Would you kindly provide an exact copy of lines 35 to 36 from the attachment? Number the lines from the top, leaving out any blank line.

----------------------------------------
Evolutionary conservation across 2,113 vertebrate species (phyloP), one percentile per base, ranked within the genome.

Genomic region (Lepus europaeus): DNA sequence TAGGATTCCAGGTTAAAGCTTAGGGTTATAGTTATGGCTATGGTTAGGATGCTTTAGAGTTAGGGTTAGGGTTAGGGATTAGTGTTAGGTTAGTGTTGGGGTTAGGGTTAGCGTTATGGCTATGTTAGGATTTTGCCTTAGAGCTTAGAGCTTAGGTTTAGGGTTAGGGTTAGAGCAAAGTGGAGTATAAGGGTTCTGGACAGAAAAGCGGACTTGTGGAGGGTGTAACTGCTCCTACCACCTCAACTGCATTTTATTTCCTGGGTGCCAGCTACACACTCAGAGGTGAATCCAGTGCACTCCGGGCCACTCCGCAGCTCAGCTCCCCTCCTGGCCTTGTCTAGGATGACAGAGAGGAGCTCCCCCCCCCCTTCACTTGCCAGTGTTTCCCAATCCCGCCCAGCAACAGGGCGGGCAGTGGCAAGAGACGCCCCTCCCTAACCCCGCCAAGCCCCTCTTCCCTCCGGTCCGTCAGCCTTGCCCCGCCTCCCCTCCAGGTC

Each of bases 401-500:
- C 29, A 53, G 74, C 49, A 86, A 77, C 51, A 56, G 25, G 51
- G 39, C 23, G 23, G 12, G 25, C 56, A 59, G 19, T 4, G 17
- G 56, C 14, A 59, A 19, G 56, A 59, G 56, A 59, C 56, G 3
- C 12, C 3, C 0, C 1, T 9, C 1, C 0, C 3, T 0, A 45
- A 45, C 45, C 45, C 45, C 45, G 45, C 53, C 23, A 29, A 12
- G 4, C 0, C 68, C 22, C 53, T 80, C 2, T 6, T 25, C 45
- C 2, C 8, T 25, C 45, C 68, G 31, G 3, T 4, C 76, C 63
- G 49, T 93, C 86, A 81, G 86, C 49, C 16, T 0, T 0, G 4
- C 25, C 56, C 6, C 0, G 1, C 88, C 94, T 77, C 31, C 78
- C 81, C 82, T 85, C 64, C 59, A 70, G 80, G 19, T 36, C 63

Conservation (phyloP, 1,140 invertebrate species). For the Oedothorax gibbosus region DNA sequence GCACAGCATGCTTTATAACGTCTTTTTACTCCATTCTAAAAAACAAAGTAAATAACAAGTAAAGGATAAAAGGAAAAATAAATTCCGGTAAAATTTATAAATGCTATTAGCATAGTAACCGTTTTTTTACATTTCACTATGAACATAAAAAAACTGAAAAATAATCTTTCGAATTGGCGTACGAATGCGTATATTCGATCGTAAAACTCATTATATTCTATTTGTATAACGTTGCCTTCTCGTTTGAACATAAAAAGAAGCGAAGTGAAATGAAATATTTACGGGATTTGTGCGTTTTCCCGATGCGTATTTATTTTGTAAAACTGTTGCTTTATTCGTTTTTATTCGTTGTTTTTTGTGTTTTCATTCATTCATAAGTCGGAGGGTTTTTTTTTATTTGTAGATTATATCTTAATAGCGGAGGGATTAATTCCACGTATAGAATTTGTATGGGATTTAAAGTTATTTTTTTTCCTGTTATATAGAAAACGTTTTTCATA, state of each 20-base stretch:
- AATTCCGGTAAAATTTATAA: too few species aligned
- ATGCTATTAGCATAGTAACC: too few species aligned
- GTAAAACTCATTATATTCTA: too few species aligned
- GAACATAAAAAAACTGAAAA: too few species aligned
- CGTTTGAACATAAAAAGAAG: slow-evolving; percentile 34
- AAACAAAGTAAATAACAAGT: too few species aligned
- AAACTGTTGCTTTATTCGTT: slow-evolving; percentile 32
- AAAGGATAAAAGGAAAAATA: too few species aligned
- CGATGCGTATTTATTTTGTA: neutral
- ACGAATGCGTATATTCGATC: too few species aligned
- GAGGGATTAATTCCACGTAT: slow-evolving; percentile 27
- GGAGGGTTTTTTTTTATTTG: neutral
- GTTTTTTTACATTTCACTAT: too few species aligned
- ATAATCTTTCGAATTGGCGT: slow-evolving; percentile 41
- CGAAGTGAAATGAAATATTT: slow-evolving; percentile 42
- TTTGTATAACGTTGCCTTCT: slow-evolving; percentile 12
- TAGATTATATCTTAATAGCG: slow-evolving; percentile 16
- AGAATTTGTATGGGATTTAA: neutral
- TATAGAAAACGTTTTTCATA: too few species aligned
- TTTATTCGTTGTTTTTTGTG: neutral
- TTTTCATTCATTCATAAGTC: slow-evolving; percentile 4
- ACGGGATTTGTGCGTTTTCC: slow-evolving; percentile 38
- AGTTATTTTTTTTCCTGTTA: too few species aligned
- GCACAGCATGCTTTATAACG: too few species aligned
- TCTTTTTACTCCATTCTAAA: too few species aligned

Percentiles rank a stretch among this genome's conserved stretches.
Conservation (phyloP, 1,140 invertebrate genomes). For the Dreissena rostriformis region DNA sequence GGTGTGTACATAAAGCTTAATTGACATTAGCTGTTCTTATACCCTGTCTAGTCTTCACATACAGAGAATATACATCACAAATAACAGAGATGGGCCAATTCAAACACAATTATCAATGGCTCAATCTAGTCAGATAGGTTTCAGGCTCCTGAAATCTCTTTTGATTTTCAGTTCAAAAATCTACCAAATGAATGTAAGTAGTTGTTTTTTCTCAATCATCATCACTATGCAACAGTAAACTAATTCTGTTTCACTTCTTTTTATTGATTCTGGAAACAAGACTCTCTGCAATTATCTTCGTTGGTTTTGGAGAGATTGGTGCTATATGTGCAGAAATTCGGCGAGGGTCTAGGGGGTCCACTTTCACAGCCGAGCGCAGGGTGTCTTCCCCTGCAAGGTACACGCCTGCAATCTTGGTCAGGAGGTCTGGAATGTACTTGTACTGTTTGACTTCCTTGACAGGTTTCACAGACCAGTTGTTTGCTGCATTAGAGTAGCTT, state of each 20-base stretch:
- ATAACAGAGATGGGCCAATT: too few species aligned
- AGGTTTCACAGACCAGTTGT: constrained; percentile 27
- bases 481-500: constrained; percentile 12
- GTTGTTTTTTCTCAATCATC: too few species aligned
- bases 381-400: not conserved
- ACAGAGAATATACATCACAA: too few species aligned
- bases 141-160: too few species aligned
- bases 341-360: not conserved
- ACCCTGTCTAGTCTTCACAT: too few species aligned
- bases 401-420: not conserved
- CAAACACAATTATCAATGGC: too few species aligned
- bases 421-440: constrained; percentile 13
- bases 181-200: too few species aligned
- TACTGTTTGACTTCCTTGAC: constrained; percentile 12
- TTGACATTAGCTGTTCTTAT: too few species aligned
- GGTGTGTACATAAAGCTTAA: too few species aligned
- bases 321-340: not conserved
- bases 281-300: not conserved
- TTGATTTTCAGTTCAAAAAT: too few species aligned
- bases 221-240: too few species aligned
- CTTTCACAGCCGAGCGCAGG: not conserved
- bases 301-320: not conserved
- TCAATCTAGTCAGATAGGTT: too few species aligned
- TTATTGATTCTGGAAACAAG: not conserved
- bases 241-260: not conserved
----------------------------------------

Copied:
- TTTTCATTCATTCATAAGTC: slow-evolving; percentile 4
- ACGGGATTTGTGCGTTTTCC: slow-evolving; percentile 38